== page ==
Mitt Romney has been there before: entering a third, crucial debate in a topsy-turvy contest.

Ten years ago, he battled Democrat Shannon O’Brien in his bid to land the open governor’s job in Massachusetts. On Monday, he’ll face off against President Obama in the final showdown before the November vote.

The circumstances are strangely similar: Going into that last debate in Massachusetts, Romney had eroded O’Brien’s lead but had to make up for a few bad moments in the second. The final confrontation, on Oct. 29, 2002, was his last opportunity to dominate the race. And he seized it, using what have by now become familiar tactics that he has deployed during this year’s presidential run.

In Massachusetts, the candidates were seated at a round table with the moderator, NBC’s Tim Russert, across from them. “It was very close quarters,” recalled O’Brien, then the 43-year-old state treasurer. Romney “looked me in the eye.” Right after she reprised a famous Ted Kennedy zinger calling Romney’s abortion position “multiple choice,” the GOP candidate glowered, talked about his mother’s belief in access to abortion and scolded O’Brien for interrupting him.

“I do not take the position of a pro-life candidate,” he said to his rival. “I am for a woman’s right to choose. And your effort to create fear and deception here is unbecoming.”

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This was followed by a testy exchange in which O’Brien scoffed: “You don’t have a record. It’s one of waffling.” Romney held up his hand: “Shannon, I think this debate should be raised just one notch. Stop trying to scare people.”

Romney’s “unbecoming” comment and his apparent lecturing of O’Brien reverberated inside Suffolk University Law School, where the debate was held, and resounded in the local papers. Although the Republican insisted that his use of the word was gender-neutral, O’Brien supporters such as then-Sen. Hillary Rodham Clinton (D-N.Y.) and Teresa Heinz, wife of Sen. John F. Kerry (D-Mass.), called him out on the comment.

The debate proved pivotal, and the damage was done — to O’Brien. Earlier in the debate, O’Brien had fumbled a question about abortion. Russert noted that the state required minors to obtain parental consent before getting a tattoo, but not before undergoing an abortion. The moderator added that he had called a local tattoo parlor to confirm. The question sounded sort of cheeky, so O’Brien ran with it. “Would you like to see my tattoo?” O’Brien asked Russert, who responded, “This is a very serious issue.”

“I made a stupid joke,” O’Brien recalled in an interview. Russert “got mad and kind of hit me between the eyes.”

In the holding rooms where the candidates’ staffs were watching, each side knew it was witnessing a transformation of the debate and the overall race. “At that moment, I knew we had won,” said Ben Coes, a top Romney aide in 2002. “She just had one of those unfortunate moments where she mishandled a very serious question.”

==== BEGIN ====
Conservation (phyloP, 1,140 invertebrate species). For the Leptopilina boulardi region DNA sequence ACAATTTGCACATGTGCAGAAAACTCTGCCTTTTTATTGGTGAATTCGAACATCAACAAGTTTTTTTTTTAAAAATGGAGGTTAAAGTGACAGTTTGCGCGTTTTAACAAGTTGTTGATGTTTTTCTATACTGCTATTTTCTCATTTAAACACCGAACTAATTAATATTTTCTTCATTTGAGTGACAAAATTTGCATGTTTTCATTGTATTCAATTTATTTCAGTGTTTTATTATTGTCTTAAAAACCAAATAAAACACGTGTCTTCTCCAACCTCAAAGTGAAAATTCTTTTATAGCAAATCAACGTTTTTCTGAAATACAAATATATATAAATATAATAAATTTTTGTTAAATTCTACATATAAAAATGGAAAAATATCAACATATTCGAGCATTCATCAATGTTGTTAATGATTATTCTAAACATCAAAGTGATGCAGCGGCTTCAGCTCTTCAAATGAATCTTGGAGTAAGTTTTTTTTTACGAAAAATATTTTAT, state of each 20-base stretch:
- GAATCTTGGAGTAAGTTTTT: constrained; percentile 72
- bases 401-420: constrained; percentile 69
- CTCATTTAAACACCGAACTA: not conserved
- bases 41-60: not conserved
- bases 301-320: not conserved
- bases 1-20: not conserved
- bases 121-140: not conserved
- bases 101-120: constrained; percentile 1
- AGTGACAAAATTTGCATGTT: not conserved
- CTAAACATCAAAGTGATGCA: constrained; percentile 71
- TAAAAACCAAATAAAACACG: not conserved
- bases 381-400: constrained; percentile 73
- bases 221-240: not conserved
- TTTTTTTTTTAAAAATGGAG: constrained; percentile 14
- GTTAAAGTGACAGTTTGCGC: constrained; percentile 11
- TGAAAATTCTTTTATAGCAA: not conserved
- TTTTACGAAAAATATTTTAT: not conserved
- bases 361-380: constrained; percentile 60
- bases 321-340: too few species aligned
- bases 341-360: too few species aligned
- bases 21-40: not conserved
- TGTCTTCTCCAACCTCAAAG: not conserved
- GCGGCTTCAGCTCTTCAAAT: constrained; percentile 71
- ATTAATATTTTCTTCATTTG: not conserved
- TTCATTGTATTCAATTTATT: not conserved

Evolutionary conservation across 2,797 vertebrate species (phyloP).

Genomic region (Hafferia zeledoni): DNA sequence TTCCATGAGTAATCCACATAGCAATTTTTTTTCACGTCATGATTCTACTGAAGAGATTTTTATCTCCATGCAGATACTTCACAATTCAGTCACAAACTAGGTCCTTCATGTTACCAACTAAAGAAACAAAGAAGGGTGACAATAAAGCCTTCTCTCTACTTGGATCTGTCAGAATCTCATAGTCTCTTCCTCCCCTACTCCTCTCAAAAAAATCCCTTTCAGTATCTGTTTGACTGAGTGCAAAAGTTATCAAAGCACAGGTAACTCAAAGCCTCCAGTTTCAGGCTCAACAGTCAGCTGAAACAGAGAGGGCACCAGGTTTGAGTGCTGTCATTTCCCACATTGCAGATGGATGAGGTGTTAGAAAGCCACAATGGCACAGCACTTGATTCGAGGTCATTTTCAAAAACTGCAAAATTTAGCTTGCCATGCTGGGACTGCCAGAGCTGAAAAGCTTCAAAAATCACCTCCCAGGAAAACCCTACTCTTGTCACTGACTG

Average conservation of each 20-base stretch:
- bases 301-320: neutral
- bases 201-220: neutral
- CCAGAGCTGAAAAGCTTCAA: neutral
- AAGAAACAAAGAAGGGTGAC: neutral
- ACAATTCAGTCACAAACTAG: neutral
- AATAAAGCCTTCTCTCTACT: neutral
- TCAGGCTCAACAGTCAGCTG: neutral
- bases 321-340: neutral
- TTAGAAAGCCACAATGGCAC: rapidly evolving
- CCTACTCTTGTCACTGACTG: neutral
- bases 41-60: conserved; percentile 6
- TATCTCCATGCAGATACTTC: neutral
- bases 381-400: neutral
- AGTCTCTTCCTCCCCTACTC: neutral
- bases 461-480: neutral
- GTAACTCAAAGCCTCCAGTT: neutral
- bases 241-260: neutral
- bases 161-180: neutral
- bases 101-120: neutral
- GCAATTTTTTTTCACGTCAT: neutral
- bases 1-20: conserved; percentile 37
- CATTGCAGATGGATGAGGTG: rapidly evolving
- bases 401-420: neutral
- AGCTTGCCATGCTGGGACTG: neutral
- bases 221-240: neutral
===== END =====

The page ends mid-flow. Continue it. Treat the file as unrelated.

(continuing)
The debate was momentous for Romney’s team, Coes said. “A month out, we were 10 points behind,” Coes said. Romney convened some of his top aides — strategist Mike Murphy as well as loyalists who remain trusted advisers today, including longtime confidant Robert F. White, Eric Fehrnstrom and Beth Myers. They met in his basement in Belmont, Mass., to map out an ad strategy to close the gap. And they planned debate-prep sessions, including a few in soundstages to replicate the television studio, Coes recalled. Myers stood in for O’Brien.

“She even looks like Shannon,” Coes said.

O’Brien has admitted that she felt confused by too many directives: Smile! Parry! Use humor! Be yourself! And she was tired from the relentless pace of the campaign. And now, years later, she acknowledges that she flubbed her chance to become the first elected female governor of her state.

“I came across as being mean,” said O’Brien, now living in Whitman, Mass., and consulting for tech companies. “Frankly, I don’t know if I came across as very likable that night.”

She has revisited the debate online and noticed her strain as she listened to what she thought were Romney policy shifts. “I was trying not to use words that rhyme with friar,” she said. “I see that I’m just disgusted.”

Romney capi­tal­ized on a particular difficulty O’Brien had as a female candidate. “In general for women, they need to project confidence,” said Adrian Durbin, O’Brien’s media consultant in the race. “Men can be more assertive, whereas women come off as abrasive.” When Romney called O’Brien “unbecoming,” he transmitted, in Durbin’s opinion, a tone of “how dare this woman be here questioning me like this!”

O’Brien’s campaign manager, Dwight Robson, saw Romney use a tactic that he has used since to great effect.

“Whether it was his unbecoming comment or some other remarks, he pretty skillfully turns the table, almost in a how-dare-you attitude,” said Robson, who runs a nonprofit group that helps people with developmental disabilities. “He has a sincere demeanor about him that I think is effective in these debates.”